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|Collection Reference Number
|From Archive Folder
|Documents Relating to 1858
|Andrew Johnson to D. J. Patterson discussing appointments, politicians and the Democratic party
|23 January 1858
|Johnson, Andrew (1808-1875)
|Patterson, D. J.
|Discusses appointments and mentions helping a mutual friend, John H. Craff and that the appointment of a "John Hural (?) a route agent on the Va [and] E Tenn Rail Road amounts to nothing..." Writes that he is "inclined to think though [James Buchanan] has much more strength through the country than he has in Congress..." and that Buchanan "needs will and decision of character while he seems to have a good deal of it in conversation! but he is timed and hesitating in practice..." Assesses Stephen Douglas's future within the Democratic party. "[Douglas] was of the opinion that he could...identify himself with the antislavery feeling of the north and at the same time hold onto his strength in the South, but instead of doing this he has failed in both..." Last two pages are attached to a border.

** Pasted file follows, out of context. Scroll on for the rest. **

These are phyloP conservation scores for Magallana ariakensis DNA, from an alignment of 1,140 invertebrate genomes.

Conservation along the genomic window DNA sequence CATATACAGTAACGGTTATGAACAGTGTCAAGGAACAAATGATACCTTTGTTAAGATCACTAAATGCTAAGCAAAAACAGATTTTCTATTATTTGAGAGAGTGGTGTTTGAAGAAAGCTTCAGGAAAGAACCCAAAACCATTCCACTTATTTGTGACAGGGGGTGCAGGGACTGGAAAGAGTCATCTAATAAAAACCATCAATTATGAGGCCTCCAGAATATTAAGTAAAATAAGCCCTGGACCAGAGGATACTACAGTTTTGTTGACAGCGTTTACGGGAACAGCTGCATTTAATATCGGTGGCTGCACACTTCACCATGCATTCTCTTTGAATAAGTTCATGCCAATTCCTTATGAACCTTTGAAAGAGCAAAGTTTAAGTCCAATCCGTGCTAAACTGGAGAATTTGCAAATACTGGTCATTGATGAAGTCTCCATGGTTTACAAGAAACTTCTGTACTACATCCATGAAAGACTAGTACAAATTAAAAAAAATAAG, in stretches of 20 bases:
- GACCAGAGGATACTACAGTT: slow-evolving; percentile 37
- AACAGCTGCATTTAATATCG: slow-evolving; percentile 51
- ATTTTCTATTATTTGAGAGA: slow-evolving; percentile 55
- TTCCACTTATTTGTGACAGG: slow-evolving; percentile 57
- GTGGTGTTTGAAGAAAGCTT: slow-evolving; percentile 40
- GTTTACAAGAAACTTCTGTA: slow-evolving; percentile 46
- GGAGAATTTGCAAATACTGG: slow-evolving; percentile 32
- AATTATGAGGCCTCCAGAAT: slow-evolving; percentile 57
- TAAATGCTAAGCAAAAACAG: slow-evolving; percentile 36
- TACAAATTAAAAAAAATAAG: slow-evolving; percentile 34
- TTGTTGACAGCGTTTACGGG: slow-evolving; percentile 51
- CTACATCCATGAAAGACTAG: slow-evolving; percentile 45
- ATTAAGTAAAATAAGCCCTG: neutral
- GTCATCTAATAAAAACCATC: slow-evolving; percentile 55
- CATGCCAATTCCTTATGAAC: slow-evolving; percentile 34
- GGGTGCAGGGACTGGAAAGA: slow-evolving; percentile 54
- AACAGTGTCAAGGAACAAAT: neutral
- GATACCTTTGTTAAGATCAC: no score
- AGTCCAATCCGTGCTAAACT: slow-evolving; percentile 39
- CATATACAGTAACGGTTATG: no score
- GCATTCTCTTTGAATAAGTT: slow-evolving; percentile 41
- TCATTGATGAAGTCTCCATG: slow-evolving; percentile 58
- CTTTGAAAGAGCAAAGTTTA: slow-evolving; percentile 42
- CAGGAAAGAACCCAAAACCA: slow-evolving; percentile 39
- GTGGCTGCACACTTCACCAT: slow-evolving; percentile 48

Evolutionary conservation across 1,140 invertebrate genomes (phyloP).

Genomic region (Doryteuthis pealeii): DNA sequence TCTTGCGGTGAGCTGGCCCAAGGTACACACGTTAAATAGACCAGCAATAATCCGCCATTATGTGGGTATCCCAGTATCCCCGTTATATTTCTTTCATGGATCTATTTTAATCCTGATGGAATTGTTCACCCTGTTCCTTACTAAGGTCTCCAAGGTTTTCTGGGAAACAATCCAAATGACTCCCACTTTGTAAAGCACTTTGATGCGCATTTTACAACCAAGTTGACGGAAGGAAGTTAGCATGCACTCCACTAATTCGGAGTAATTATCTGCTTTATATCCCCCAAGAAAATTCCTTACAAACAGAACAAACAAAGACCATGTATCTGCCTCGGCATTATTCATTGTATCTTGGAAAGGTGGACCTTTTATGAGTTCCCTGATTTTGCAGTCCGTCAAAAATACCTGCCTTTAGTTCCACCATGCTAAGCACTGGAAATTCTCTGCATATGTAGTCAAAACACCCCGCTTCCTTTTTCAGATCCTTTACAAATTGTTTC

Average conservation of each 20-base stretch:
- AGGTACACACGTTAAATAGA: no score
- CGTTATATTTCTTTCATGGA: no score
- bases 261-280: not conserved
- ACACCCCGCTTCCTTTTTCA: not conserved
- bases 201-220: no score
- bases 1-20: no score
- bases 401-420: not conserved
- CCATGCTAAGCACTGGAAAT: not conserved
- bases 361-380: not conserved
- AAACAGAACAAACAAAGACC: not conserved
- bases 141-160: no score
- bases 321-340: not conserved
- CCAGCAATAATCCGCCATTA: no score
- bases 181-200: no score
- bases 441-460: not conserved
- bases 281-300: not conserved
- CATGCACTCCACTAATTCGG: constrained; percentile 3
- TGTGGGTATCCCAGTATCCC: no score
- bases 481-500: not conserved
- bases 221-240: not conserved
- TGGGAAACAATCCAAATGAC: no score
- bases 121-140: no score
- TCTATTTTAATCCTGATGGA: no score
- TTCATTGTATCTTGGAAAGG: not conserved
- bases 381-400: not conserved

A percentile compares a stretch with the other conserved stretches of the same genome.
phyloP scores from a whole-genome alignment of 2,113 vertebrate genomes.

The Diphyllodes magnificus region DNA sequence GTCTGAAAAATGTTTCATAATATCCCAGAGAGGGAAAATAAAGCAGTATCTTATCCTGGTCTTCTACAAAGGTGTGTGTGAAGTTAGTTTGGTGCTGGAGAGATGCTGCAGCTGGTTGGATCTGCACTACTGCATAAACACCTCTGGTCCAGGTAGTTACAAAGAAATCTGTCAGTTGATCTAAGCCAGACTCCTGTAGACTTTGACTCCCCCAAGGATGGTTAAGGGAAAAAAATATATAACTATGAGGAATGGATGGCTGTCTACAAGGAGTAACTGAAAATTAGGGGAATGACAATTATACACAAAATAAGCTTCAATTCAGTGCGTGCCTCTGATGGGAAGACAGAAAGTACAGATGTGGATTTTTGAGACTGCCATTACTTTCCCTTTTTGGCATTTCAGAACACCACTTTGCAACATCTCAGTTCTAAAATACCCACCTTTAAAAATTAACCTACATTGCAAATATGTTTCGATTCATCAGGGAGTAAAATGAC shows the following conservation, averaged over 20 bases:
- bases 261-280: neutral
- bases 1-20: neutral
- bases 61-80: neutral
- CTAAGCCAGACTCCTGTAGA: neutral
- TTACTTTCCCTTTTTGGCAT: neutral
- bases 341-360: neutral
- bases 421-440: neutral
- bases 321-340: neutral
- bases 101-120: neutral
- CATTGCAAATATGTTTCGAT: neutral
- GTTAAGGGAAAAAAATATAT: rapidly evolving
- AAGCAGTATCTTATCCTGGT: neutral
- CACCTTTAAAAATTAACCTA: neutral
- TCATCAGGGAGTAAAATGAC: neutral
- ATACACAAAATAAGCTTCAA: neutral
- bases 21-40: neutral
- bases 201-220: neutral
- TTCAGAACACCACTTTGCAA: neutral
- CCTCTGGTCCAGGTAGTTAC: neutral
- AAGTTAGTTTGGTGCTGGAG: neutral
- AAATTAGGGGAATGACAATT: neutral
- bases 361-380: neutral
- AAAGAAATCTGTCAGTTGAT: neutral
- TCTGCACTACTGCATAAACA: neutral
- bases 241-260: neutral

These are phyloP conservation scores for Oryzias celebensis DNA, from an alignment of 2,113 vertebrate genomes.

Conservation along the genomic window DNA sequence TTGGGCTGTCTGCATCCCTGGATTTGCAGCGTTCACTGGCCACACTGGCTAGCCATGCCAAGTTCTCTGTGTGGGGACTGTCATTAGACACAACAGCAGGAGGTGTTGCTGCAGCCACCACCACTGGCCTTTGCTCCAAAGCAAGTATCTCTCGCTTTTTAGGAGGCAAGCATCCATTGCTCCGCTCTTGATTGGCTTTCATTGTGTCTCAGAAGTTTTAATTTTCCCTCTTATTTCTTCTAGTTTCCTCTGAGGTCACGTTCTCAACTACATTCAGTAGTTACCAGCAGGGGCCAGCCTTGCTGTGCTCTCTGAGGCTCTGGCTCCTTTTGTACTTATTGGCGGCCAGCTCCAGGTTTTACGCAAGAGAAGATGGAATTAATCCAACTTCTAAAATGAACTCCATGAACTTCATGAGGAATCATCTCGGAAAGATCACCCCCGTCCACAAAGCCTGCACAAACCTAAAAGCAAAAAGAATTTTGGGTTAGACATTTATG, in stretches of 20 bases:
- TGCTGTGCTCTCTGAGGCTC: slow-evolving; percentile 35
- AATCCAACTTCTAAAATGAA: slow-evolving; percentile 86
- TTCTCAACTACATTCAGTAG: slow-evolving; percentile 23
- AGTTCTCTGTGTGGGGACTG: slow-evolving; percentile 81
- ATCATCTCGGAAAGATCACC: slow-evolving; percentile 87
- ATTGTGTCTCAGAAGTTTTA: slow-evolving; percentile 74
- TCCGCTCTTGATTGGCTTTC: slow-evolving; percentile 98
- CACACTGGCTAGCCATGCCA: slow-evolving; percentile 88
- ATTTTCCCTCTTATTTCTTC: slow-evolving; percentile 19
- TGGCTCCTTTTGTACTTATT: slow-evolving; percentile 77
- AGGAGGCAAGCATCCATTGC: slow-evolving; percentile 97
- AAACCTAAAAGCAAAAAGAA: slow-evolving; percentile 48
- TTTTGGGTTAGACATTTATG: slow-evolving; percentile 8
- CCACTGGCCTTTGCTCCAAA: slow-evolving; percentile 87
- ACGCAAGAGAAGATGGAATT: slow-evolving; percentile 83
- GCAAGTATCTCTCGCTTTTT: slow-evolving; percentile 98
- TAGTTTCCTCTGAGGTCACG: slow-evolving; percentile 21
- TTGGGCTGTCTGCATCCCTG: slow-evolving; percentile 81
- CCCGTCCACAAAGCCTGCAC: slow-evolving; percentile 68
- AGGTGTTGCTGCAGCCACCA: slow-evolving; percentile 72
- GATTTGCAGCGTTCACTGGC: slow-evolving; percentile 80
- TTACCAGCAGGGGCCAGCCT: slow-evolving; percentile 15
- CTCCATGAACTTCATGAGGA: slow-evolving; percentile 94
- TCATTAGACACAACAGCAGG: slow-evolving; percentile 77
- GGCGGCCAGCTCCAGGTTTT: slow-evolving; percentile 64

|Democratic Party Office Seeker Railroad Politics President Congress Government and Civics Slavery Abolition Reform Movement African American History
|Johnson, Andrew (1808-1875) Douglas, Stephen Arnold (1813-1861) Buchanan, James (1791-1868)
|Government & Politics; The Presidency; Slavery & Abolition; African Americans
|The Gilder Lehrman Collection, 1493-1859
|Buchanan was a Democratic-Republican Representative and later Democratic Senator of Pennsylvania who served from 1821-1846. He became the fifteenth President and was nominated in 1856 largely because he was in England during the Kansas-Nebraska debate and thus remained untainted by either side of the issue. Douglas was largely responsible for the Compromise of 1850 that apparently settled slavery issues. However in 1854 he reopened the slavery question by the highly controversial Kansas Nebraska Act that allowed the people of the new territories to decide for themselves whether or not to have slavery (which had been prohibited by earlier compromises).
|The Gilder Lehrman Institute of American History
|Settlement, Commerce, Revolution and Reform: 1493-1859